A vaccination program is also ongoing and more than 2,000 health workers in the south of the country have had a shock to protect them.
Juliet Bedford of the Social Sciences Platform for Humanitarian Action said it & # 39; happy & # 39; was until Ebola was confirmed in Uganda on 11 June.
She said: & I think that if it was South Sudan that it was reported, we would look at a very different scenario.
& # 39; Uganda has the resources and more capacity on site to deal with quickly.
& # 39; Less so the case in South Sudan. Here we look for a place where health structures are weak, such as in the DRC. & # 39;
Borders between countries are easy to transfer and are usually dependent on screening people's body temperature to see if they may have Ebola.
However, it takes three weeks to develop the symptoms, so this method is not watertight.
And people can use informal intersections to prevent screening, research shows.
Official figures show that half of the Ebola outbreaks have occurred since April, with two-thirds of the deaths leading to death
Local people have deep distrust of governments and volunteers in Western health care. It is primarily a problem in rural areas where communication is difficult. The villagers are pictured and receive information about the Ebola symptoms and prevention in western Uganda
Healthcare workers were repeatedly attacked during this epidemic, delaying their response. In the photo, a health worker in Uganda who puts on gloves before people are vaccinated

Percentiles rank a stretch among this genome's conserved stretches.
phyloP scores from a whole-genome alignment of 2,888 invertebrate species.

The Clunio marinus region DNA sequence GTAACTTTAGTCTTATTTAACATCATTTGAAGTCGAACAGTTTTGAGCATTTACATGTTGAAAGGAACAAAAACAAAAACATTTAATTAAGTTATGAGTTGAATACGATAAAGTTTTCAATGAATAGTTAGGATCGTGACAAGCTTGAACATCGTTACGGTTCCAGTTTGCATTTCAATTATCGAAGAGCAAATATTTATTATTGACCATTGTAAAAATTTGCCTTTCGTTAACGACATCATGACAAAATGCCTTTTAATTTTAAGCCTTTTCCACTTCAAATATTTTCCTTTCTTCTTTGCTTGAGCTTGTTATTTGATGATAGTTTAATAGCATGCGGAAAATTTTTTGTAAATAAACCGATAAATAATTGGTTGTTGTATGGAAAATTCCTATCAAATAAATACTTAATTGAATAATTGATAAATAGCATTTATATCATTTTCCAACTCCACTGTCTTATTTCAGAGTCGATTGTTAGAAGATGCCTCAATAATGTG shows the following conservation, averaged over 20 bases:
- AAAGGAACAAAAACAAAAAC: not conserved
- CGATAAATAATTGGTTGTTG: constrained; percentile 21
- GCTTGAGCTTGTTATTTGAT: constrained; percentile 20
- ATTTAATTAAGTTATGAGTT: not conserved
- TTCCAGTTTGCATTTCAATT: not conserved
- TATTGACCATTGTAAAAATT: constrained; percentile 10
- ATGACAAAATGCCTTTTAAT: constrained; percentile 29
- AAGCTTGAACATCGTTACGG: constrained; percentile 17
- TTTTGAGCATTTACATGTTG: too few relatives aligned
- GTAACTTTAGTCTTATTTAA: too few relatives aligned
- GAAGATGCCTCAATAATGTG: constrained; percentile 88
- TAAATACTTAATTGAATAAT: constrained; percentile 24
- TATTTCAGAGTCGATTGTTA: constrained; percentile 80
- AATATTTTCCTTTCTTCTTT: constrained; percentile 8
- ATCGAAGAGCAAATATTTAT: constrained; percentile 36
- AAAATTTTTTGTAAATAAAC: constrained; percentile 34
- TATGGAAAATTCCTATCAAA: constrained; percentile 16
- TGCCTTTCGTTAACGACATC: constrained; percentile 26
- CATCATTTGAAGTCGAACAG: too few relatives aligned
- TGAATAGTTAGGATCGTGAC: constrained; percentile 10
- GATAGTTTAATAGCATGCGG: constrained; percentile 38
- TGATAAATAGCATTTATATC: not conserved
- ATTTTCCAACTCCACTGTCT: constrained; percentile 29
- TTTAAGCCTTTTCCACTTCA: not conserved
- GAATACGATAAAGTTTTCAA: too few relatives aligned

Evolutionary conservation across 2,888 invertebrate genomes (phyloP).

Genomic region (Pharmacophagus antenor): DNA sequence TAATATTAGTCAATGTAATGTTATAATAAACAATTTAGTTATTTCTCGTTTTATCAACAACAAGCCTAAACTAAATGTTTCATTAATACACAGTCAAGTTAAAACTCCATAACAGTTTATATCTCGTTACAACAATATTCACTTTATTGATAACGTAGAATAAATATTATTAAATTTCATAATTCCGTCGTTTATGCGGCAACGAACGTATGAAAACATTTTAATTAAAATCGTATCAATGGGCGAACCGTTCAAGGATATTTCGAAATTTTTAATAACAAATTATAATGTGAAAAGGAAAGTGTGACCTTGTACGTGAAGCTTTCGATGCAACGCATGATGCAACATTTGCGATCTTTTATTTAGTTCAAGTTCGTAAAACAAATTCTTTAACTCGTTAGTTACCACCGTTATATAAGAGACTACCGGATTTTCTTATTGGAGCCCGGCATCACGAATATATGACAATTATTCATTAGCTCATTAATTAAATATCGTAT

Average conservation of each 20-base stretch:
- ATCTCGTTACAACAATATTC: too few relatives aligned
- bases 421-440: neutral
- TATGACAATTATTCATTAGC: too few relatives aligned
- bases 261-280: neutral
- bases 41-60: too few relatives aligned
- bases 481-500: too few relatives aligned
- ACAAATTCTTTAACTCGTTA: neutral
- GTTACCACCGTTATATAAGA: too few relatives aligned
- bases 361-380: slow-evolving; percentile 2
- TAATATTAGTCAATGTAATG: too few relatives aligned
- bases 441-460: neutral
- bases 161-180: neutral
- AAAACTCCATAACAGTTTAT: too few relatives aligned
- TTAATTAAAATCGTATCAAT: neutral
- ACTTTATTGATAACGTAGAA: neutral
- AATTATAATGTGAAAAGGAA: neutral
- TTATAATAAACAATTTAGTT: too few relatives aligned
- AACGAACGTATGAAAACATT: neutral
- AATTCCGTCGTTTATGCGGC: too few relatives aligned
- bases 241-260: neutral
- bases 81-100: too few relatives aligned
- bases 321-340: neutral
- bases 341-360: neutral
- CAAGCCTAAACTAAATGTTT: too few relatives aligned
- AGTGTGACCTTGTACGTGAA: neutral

Mrs. Bedford said there is a huge amount of unofficial borders between African countries where families can cross whenever they want.
WHY IS EBOLA DISTRIBUTING DIFFICULT TO TREAT RURAL AREAS?
The 2014 Ebola epidemic in West Africa provided clues as to why the killer virus is so difficult to control in rural areas.
The worst outbreak in history began in the forested rural region of Southeast New Guinea and spread rapidly to neighboring countries Sierra Leone and Liberia.
The spread to Sierra Leone can be traced back to an unsafe funeral that took place in Sokoma, a remote village in the Kailahun district, near the border with Guinea.
The death of a respected traditional healer who had tried to heal others with Ebola in Guinea brought hundreds of mourners from nearby towns.
A traditional funeral and funeral ceremony can lead to the spread of Ebola from a deceased person. Part of the funeral can include the local custom to wash the body and then use the water as a blessing by placing it in the eyes and mouth.
Research by local health authorities suggested that participation in that funeral could be linked to no fewer than 365 Ebola deaths afterwards. Meanwhile, in Guinea, 60 percent of all cases were linked to traditional burial practices.
The Ebola disease escaped to rural Sierra Leone in the Foya district of rural Liberia and then entered densely populated Monrovia, a city with more than one million inhabitants. The first cluster was probably caused by a family trying to find spiritual healing in the city.